Friday, May 14, 2010

Steve Nash and The Suns: Please Stick to Sports

Led by two-time MVP point guard Steve Nash, the up-tempo Phoenix Suns are perhaps the only team in the NBA worth watching, especially in the increasing meaningless regular season. The Suns were literally seconds away from winning the championship in 2007 if it wasn't for that crazy, unfair suspension of Amare Stoudemire under the league's arcane disciplinary rules. You may recall that the Spurs' Robert Horry ("Cheap Shot Bob," formerly "Big Shot Bob") knocked Nash down at the end of the Game 4 of the semi-finals; because Stoudamire wandered a few feet from the bench area following the collision, he was suspended. Absent the suspension, the Suns would have defeated the Spurs and cruised through the championship round. In the world of sports, this was a grave injustice.

Nash's playmaking, ball-handling skills, and shooting epitomize team play in the otherwise me-first NBA. However, Nash and the Suns unfortunately just made it very hard to root for them against the Lakers by publicly opposing Arizona's new immigration law. Even Phil Jackson, who is a big liberal, said that sports and politics don't mix. And as Dennis Miller aptly points on FNC (starting at around the five-minute mark), the Suns and other of the law's opponents have conveniently forgotten about the innocent Arizona rancher (among others) who was murdered by a criminal alien:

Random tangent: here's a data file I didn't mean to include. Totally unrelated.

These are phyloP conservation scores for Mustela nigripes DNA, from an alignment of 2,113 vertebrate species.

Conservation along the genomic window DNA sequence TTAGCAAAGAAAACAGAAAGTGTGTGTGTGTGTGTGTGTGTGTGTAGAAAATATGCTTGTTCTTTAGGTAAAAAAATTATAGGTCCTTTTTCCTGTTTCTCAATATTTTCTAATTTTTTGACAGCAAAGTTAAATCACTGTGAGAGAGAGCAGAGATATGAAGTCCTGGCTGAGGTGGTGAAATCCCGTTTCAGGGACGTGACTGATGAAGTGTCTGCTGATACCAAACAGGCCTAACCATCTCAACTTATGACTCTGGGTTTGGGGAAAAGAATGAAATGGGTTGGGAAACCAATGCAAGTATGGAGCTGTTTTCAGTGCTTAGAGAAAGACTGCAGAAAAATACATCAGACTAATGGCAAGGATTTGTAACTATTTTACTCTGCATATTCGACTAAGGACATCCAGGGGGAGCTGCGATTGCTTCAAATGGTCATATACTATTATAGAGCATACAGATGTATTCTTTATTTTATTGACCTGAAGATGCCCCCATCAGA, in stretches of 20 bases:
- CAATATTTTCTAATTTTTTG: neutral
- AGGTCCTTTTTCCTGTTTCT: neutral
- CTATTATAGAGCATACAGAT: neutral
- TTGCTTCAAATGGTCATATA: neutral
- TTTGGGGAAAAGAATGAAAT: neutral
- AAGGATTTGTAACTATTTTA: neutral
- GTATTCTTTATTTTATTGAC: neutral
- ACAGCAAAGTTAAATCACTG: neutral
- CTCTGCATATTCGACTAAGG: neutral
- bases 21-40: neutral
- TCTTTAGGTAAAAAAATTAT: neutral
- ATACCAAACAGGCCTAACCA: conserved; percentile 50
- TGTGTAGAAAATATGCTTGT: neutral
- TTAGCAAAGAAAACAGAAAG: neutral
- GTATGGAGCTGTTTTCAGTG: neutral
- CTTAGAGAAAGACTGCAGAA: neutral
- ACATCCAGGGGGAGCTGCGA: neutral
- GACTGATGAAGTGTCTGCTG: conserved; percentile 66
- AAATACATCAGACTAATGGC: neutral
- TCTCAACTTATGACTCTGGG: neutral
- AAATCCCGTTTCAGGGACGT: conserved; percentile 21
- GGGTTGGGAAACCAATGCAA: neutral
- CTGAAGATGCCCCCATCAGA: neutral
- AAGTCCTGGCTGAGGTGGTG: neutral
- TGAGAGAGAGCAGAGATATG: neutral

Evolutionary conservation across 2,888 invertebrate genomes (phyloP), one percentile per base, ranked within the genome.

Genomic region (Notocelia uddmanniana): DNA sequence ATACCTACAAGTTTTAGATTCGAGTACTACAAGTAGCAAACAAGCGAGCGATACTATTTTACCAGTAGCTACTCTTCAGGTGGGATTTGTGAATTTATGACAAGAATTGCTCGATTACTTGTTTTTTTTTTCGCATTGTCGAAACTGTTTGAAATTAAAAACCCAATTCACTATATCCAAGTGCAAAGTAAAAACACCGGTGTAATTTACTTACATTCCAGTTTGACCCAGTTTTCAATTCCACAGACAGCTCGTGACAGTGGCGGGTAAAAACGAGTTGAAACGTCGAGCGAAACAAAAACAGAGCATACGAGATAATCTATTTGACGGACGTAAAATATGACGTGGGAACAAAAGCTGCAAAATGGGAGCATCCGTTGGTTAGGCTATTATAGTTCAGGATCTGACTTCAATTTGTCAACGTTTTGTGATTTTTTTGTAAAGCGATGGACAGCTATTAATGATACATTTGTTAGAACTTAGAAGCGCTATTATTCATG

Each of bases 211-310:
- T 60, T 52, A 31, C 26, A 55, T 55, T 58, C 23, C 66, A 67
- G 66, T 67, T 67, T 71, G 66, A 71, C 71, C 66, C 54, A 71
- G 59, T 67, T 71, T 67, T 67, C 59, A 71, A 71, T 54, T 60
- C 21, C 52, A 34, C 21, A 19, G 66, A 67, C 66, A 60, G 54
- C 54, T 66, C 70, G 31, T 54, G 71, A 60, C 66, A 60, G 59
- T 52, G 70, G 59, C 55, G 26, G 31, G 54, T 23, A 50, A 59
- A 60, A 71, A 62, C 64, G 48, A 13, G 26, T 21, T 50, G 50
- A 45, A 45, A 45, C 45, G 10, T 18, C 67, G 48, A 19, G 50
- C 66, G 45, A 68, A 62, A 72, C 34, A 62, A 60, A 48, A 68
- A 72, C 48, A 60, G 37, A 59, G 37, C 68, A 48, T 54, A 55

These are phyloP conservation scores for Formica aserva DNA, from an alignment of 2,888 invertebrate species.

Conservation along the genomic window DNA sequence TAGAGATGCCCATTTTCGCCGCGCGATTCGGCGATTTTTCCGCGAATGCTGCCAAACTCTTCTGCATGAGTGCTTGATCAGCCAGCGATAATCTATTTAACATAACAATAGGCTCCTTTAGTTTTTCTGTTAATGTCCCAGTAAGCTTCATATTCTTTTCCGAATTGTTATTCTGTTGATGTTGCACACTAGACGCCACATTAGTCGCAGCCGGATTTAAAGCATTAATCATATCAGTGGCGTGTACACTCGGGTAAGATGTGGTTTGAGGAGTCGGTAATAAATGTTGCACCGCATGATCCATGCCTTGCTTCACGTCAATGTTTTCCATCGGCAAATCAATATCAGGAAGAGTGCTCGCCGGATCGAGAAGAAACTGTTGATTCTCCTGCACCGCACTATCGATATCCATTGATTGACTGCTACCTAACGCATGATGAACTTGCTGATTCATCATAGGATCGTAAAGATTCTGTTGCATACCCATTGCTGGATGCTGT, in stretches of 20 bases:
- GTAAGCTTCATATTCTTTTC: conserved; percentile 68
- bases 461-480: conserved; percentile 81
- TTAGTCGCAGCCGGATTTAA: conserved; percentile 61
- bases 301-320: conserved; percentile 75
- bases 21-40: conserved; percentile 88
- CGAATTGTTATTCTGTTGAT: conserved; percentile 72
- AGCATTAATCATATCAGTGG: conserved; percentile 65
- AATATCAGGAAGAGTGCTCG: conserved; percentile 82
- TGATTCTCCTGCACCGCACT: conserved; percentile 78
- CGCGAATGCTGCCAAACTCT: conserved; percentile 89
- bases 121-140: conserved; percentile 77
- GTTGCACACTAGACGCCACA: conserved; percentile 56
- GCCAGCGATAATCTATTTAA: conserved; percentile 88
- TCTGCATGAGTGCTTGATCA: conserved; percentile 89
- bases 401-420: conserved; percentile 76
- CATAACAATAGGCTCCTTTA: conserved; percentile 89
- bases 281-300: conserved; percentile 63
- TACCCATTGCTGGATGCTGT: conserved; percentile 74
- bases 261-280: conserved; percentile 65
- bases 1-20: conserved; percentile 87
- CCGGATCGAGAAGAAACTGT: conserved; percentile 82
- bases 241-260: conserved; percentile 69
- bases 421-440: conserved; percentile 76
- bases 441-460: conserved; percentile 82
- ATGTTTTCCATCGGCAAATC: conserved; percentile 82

Update: Phil Mushnick's New York Post column makes an excellent point about the hypocrisy of the Suns:
What if the owners of the Suns discovered that hordes of people were sneaking into Suns' games without paying? What if the owners had a good idea as to who the gate-crashers are, but the ushers and security personnel were not allowed to ask these folks to produce their ticket stubs, thus non-paying attendees couldn't be ejected.
Furthermore, what if Suns' ownership was expected to provide those who sneaked in with complimentary eats and drink? And what if, on those days when a gate-crasher became ill or injured, the Suns had to provide free medical care and shelter?
...If charity in Arizona begins at home, why not at home games?

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